Academic journal article Duke Journal of Comparative & International Law

Commercial Trusts as Business Organizations: An Invitation to Comparatists

Academic journal article Duke Journal of Comparative & International Law

Commercial Trusts as Business Organizations: An Invitation to Comparatists

Article excerpt


Traditionally restricted to gratuitous transactions, (1) trusts are increasingly employed as business organizations in a wide range of commercial and financial transactions in the United States. (2) They are commonly used, for example, in asset securitization transactions, (3) have become a primary tool for investing pension moneys, (4) and are the preferred form for structuring mutual funds. (5) There is, however, relatively little scholarly or systematic understanding of these commercial uses of trusts ("commercial trusts"). (6)

Outside the United States, parties similarly engage in securitization deals, invest in pension and mutual funds, and enter into other commercial and financial transactions that, in the United States, would use the trust form. (7) The question thus arises: would commercial trusts also be useful in those non-U.S. transactions? The answer is complicated not only by the poor general understanding of commercial (as opposed to gratuitous) trusts but also by the fact that, in many non-U.S. jurisdictions other than the United Kingdom and other Commonwealth nations, trust law itself is relatively nascent. (8)

It is nonetheless important to at least begin to answer this question. The trust form is increasingly being scrutinized, and trusts or variations on the trust form are beginning to be embraced worldwide. Certain civil law and mixed-law jurisdictions, for example, already have adopted the trust form. (9) Other civil law jurisdictions are starting to "adopt trust-like institutions," (10) and "important efforts are underway to promote recognition by nontrust jurisdictions of trusts formed in other countries." (11) One civil law scholar even claims that "the trust belongs to the civil law, whence it was imported in England during the formative period of the Chancellor's jurisdiction over trusts." (12) In this scholar's view, the belief that trusts are inconsistent with civil law (13) reflects the failure of common and civil law scholars to seriously address the basis of trust law:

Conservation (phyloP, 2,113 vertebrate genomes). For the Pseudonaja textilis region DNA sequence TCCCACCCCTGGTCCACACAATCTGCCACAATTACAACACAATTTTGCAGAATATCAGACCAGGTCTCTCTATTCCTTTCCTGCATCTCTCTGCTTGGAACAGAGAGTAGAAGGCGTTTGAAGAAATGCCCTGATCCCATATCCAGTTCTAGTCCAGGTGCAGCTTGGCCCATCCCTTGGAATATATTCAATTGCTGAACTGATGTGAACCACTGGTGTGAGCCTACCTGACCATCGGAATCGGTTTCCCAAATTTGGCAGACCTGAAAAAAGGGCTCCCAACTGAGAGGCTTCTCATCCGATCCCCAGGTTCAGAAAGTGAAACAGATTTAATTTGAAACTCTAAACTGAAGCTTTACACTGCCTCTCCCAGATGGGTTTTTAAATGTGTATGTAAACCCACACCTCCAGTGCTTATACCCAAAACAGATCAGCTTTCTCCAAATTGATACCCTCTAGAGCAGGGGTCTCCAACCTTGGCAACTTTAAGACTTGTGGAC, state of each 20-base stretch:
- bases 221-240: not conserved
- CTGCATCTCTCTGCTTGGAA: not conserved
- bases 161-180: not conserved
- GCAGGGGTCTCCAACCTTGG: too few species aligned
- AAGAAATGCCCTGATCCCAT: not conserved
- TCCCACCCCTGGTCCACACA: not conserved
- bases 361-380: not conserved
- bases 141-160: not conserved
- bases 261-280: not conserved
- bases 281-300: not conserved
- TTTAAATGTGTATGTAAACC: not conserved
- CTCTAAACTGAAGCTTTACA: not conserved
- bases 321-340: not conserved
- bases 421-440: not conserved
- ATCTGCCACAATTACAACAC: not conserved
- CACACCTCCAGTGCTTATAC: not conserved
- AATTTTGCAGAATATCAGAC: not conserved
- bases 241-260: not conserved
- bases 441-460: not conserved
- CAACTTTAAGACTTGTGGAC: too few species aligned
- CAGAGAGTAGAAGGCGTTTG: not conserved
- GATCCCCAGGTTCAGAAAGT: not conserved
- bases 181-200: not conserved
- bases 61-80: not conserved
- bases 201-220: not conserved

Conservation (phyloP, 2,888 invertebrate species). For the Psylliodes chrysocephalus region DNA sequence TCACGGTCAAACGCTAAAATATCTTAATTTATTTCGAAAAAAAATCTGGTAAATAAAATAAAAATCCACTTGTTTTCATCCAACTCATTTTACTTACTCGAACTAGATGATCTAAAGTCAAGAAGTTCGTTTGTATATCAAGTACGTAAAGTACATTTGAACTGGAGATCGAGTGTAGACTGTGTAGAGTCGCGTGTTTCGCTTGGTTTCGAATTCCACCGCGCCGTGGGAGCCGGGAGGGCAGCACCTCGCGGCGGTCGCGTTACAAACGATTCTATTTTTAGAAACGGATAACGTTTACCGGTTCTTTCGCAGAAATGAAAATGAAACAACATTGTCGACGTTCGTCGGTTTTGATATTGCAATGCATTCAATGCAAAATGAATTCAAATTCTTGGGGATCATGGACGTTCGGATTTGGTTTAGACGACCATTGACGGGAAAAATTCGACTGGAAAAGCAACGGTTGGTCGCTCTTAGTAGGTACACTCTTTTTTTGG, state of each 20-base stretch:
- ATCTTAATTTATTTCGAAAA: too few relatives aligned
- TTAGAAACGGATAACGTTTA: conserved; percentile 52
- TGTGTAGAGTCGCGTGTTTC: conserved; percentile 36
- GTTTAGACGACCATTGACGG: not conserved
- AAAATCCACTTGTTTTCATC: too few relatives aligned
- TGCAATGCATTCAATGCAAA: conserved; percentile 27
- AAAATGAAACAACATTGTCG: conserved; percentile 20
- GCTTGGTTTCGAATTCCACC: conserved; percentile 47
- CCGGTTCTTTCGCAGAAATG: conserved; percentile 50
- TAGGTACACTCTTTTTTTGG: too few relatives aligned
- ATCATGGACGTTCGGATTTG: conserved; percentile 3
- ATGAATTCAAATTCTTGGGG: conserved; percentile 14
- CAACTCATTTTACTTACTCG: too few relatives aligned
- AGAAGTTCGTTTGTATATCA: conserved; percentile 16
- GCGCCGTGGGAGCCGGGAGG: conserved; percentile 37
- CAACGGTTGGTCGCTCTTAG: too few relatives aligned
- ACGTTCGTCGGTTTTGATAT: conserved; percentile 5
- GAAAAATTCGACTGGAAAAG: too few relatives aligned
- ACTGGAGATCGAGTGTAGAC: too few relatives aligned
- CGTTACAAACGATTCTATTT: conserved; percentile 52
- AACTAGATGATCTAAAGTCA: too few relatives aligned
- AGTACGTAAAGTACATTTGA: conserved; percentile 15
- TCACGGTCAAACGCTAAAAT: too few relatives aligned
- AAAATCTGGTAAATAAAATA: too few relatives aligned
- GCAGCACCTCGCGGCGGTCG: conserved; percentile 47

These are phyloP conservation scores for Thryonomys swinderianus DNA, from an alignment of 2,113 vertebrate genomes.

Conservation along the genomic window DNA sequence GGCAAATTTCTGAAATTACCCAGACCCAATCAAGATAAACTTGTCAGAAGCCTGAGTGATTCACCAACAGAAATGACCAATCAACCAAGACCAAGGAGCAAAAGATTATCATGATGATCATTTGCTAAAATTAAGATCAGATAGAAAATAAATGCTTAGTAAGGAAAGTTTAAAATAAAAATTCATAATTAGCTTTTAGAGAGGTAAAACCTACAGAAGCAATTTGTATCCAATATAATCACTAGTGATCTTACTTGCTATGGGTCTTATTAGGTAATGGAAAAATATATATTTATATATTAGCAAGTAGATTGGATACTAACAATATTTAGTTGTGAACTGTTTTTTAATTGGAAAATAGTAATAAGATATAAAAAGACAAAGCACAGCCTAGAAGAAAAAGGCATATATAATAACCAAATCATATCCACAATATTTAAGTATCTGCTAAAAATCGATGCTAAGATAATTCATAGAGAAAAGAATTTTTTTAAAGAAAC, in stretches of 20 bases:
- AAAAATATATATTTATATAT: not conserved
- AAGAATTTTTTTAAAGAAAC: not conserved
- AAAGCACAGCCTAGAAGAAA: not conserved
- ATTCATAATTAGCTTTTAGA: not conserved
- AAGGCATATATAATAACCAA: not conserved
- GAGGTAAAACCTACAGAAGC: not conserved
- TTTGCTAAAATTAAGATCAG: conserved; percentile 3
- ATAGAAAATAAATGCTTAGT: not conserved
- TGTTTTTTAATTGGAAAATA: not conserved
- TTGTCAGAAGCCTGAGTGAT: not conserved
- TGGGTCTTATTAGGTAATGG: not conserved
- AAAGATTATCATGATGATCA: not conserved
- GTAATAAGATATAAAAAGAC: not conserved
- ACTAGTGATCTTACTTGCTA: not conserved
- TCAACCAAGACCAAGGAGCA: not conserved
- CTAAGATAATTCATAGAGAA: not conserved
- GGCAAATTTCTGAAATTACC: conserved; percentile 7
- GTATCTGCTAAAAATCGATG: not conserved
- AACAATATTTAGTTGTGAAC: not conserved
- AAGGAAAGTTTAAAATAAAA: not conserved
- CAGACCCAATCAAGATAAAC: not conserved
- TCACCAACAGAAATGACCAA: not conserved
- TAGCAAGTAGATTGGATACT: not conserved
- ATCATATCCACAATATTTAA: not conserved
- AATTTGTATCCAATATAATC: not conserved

The mere fact that trusts exist in civil law countries should prove
   the point that there is no basic incompatibility with civil law
   structures. Why, then, is the opposite view held so unanimously?
   The simple answer is that common law scholars have not attempted a
   comparative study of the civil law institutions, while civil law
   scholars have not attempted a comparative study of trusts. (14)

Some civil law countries also have been moving legislatively to clarify that trusts are consistent with their law. It has been reported, for example, that "every European country has enacted legislation" shielding trust property from claims against mutual-fund and investment-firm intermediaries that operate as portfolio managers. (15) Japan and Korea have adopted similar laws. (16)

Traditionally, however, comparative literature on trust law appears to have focused almost exclusively on gratuitous trusts. (17) This is not surprising; the gratuitous trust is the historical prototype, and even the use of trusts for commercial purposes in the United States is fairly recent. (18) Nevertheless, given their increasing dominance, the existence of commercial trusts should be taken into account for a fuller, and thus more accurate, picture.

This essay is a preliminary step in examining whether commercial trusts might be useful in non-U.S. transactions. (19) It proceeds by redacting to fundamental principles, shorn of any uniquely U.S.-specific considerations,--and thereby making accessible to foreign lawyers as well as comparative-law scholars--the analytical framework for commercial trusts that I constructed in a separate article. (19) That framework differentiates commercial from gratuitous trusts, and also addresses such basic questions as whether commercial trusts are a better form of business organization than corporations and whether existing trust law is adequate to govern commercial trusts. …

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